Friday, April 29, 2011
T Is For...
T Is For...To Kill A Mockingbird
Harper Lee's prose is exquisite, her words are so rich and vibrant to me that they are like a song in my head as I read. Every page is fluid, flowing like a stream, sometimes it meanders, at other times is a swift current drawing me along into the rapids. It is a story that has complex layers and great depth. It appears on the surface to be a simple story told from the memories of a young girl and indeed it is renowned for its warmth and humor. But, it has layers of shadow that haunt, dealing with the themes of rape and racial inequality.
Lee's characters are so rich and visceral that they leap from the pages straight into my mind's eye. Scout is so smart and sweet, Jem an incredible, but trying big brother. Then there is Atticus. Atticus Finch is my ideal hero. Although I love a good physical fight, to me an intelligent person who can wage war with words and conscientious actions is beyond compare. My favorite scenes are those where Atticus imparts life lessons to his children.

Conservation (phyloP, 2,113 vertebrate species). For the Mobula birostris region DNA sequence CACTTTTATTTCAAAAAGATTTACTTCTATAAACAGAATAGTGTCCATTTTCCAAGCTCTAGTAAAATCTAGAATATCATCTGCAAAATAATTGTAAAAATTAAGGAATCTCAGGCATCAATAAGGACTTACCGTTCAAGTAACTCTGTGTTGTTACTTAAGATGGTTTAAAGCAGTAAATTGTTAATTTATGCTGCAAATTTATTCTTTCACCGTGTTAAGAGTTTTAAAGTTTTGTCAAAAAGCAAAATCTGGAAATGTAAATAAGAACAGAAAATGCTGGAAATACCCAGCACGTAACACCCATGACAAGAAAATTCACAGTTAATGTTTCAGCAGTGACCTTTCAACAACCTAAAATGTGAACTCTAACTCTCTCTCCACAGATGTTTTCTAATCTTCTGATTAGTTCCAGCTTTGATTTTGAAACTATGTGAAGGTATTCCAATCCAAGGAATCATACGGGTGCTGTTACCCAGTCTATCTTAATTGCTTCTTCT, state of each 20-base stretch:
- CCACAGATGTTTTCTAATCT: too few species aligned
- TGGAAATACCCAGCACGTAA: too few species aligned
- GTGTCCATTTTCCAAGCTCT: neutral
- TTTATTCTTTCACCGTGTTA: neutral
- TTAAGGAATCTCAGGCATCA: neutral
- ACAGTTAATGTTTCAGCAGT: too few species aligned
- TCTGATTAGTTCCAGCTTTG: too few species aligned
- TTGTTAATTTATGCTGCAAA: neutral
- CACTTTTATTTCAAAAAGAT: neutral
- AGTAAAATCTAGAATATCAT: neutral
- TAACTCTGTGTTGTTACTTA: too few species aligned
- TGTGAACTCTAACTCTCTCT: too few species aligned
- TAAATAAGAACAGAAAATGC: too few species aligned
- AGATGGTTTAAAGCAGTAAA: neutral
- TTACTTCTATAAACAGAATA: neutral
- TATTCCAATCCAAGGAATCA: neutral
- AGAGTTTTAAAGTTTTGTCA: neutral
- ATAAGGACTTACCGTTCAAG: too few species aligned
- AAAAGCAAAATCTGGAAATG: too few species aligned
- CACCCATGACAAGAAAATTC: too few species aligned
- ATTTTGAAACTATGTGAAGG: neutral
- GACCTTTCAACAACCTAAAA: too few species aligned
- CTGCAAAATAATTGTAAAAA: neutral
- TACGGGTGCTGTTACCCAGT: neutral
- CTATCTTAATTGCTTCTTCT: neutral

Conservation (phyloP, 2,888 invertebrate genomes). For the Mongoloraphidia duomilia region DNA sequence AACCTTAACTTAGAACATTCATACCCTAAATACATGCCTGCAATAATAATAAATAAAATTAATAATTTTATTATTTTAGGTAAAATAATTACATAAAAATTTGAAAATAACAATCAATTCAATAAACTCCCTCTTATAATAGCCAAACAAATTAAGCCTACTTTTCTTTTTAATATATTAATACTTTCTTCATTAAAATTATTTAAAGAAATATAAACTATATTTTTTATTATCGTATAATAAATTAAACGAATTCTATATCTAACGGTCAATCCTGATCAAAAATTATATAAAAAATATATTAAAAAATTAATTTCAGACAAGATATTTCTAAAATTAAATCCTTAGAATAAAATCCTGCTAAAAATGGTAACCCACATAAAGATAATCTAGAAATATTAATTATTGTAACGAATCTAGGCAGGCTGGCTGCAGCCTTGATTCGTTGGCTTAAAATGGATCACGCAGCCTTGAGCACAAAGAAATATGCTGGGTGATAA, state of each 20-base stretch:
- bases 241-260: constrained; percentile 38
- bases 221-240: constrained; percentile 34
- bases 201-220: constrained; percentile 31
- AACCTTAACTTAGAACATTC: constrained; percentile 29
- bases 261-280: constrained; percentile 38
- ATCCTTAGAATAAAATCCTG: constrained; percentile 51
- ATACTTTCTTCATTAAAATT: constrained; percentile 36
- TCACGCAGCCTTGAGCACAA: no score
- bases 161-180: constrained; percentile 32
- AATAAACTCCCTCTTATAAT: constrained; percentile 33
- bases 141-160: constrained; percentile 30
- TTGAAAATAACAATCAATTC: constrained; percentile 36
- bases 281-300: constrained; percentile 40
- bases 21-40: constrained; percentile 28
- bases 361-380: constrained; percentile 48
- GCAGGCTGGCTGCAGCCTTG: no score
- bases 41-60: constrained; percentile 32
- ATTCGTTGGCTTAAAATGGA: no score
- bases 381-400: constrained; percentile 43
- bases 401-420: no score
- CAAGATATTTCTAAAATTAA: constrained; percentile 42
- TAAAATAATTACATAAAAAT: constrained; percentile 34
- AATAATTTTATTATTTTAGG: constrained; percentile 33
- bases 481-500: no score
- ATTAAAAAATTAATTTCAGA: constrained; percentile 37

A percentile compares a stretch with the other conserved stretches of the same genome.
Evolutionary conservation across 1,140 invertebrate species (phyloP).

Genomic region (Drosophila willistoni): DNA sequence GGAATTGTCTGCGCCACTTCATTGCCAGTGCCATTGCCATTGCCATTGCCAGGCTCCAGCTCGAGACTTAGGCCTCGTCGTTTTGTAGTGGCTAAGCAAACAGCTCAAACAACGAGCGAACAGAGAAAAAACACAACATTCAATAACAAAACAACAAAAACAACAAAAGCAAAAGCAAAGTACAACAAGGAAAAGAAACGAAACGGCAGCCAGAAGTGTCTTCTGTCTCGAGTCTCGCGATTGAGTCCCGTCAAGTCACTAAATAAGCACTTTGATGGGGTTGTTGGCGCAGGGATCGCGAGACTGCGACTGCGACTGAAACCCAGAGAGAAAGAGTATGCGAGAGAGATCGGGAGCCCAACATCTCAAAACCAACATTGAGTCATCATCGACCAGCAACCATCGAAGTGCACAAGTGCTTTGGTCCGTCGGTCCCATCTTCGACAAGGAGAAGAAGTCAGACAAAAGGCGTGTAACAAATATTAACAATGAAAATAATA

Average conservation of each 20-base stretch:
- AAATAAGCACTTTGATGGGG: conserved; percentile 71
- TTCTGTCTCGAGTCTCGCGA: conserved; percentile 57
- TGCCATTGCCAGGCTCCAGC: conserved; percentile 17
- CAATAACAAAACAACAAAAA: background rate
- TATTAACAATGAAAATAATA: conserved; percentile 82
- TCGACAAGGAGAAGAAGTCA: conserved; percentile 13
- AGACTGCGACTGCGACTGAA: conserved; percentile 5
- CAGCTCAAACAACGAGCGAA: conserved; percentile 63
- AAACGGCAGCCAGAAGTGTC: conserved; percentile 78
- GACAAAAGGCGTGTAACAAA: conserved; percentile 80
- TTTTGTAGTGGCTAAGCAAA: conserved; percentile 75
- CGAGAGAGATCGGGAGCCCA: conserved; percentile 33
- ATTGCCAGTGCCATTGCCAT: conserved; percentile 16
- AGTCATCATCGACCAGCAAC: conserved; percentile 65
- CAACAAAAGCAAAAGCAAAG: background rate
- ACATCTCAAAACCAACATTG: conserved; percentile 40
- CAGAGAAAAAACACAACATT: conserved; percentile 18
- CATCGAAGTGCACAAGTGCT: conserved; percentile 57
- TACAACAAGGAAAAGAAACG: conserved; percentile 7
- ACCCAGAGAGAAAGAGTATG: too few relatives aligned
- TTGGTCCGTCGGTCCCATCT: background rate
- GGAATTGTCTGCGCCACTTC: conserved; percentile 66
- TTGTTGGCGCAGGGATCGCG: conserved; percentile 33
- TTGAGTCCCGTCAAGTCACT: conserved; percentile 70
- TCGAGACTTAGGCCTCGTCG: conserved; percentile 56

I cannot tell you how many copies I have gone through with my dog-earring, my margin notes and the multiple readings. Two years ago, my brother gave me a collector's edition boxed copy. It is my most prized gift ever, sitting on my shelf in a prominent place.
This post is getting really long so it is on with the film. I've lost count on how many times I have seen this movie. Robert Mulligan directed and Horton Foote wrote this Oscar-winning 1962 movie. Foote managed to capture the heart and spirit of the novel with his script, something rarely seen in adaptations while Mulligan's directorial vision and Russell Harlan's cinematography are a wonder to behold.
The incomparable Gregory Peck stars as Atticus Finch and to me, he truly does embody this amazing character. He is gentle, wise and strong. Peck became synonymous with this role and Atticus Finch was named as the greatest movie hero of all time by the American Film Institute in 2003. Peck was so taken with the story that he wrote this forward in the 1962 edition of the book. "The Southern town of Maycomb, Alabama reminds me of the California town I grew up in. The characters of the novel are like people I knew as a boy. I think perhaps the great appeal of the novel is that it reminds readers everywhere of a person or a town they have known. It is to me a universal story - moving, passionate and told with great humor and tenderness."
The rest of the cast are exceptional as well. Young Mary Badham is Scout and she absolutely captures the innocence, the attitude and the wonder of the book's heroine. She was nominated for a Best Supporting Actress Oscar. Philip Alford is brilliant as older brother Jem while Brock Peters as Henry Robinson is electrifying. His eyes and expressions go right through you. Not to mention Robert Duvall makes his big screen debut as the reclusive Boo Radley.
Here's a little taste of this magnificent film